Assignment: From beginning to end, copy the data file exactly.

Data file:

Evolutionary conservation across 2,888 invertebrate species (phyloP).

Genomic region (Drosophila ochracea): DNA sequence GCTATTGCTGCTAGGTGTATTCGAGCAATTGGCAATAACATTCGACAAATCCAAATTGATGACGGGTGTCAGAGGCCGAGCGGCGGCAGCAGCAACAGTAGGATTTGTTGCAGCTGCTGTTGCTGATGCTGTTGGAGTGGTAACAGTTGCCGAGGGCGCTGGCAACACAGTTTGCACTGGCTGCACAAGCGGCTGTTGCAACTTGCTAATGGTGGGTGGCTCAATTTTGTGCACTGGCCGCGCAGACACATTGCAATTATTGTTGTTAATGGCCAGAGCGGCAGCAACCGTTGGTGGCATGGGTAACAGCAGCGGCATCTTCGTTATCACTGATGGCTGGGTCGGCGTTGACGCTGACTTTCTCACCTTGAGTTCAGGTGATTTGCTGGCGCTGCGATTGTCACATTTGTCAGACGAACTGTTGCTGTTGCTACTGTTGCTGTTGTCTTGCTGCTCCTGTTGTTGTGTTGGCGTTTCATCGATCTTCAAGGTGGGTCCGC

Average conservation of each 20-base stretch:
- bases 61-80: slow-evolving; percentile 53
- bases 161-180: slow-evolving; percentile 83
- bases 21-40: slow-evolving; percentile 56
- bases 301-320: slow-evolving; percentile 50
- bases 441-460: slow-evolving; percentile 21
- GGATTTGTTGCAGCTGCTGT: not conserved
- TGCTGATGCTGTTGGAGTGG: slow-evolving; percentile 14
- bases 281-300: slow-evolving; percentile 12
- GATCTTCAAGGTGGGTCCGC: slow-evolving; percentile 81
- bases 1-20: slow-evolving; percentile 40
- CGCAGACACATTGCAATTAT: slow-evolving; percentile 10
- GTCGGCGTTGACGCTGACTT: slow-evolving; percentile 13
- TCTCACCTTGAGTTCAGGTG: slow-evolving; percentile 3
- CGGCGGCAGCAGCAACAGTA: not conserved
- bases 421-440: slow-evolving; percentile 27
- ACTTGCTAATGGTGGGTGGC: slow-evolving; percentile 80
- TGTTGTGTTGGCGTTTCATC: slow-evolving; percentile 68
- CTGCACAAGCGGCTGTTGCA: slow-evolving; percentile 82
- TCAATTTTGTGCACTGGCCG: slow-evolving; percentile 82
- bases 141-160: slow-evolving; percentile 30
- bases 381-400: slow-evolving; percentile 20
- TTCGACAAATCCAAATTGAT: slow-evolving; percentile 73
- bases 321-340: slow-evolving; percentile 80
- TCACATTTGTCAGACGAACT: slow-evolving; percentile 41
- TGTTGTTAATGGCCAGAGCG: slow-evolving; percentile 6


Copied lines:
Evolutionary conservation across 2,888 invertebrate species (phyloP).

Genomic region (Drosophila ochracea): DNA sequence GCTATTGCTGCTAGGTGTATTCGAGCAATTGGCAATAACATTCGACAAATCCAAATTGATGACGGGTGTCAGAGGCCGAGCGGCGGCAGCAGCAACAGTAGGATTTGTTGCAGCTGCTGTTGCTGATGCTGTTGGAGTGGTAACAGTTGCCGAGGGCGCTGGCAACACAGTTTGCACTGGCTGCACAAGCGGCTGTTGCAACTTGCTAATGGTGGGTGGCTCAATTTTGTGCACTGGCCGCGCAGACACATTGCAATTATTGTTGTTAATGGCCAGAGCGGCAGCAACCGTTGGTGGCATGGGTAACAGCAGCGGCATCTTCGTTATCACTGATGGCTGGGTCGGCGTTGACGCTGACTTTCTCACCTTGAGTTCAGGTGATTTGCTGGCGCTGCGATTGTCACATTTGTCAGACGAACTGTTGCTGTTGCTACTGTTGCTGTTGTCTTGCTGCTCCTGTTGTTGTGTTGGCGTTTCATCGATCTTCAAGGTGGGTCCGC

Average conservation of each 20-base stretch:
- bases 61-80: slow-evolving; percentile 53
- bases 161-180: slow-evolving; percentile 83
- bases 21-40: slow-evolving; percentile 56
- bases 301-320: slow-evolving; percentile 50
- bases 441-460: slow-evolving; percentile 21
- GGATTTGTTGCAGCTGCTGT: not conserved
- TGCTGATGCTGTTGGAGTGG: slow-evolving; percentile 14
- bases 281-300: slow-evolving; percentile 12
- GATCTTCAAGGTGGGTCCGC: slow-evolving; percentile 81
- bases 1-20: slow-evolving; percentile 40
- CGCAGACACATTGCAATTAT: slow-evolving; percentile 10
- GTCGGCGTTGACGCTGACTT: slow-evolving; percentile 13
- TCTCACCTTGAGTTCAGGTG: slow-evolving; percentile 3
- CGGCGGCAGCAGCAACAGTA: not conserved
- bases 421-440: slow-evolving; percentile 27
- ACTTGCTAATGGTGGGTGGC: slow-evolving; percentile 80
- TGTTGTGTTGGCGTTTCATC: slow-evolving; percentile 68
- CTGCACAAGCGGCTGTTGCA: slow-evolving; percentile 82
- TCAATTTTGTGCACTGGCCG: slow-evolving; percentile 82
- bases 141-160: slow-evolving; percentile 30
- bases 381-400: slow-evolving; percentile 20
- TTCGACAAATCCAAATTGAT: slow-evolving; percentile 73
- bases 321-340: slow-evolving; percentile 80
- TCACATTTGTCAGACGAACT: slow-evolving; percentile 41
- TGTTGTTAATGGCCAGAGCG: slow-evolving; percentile 6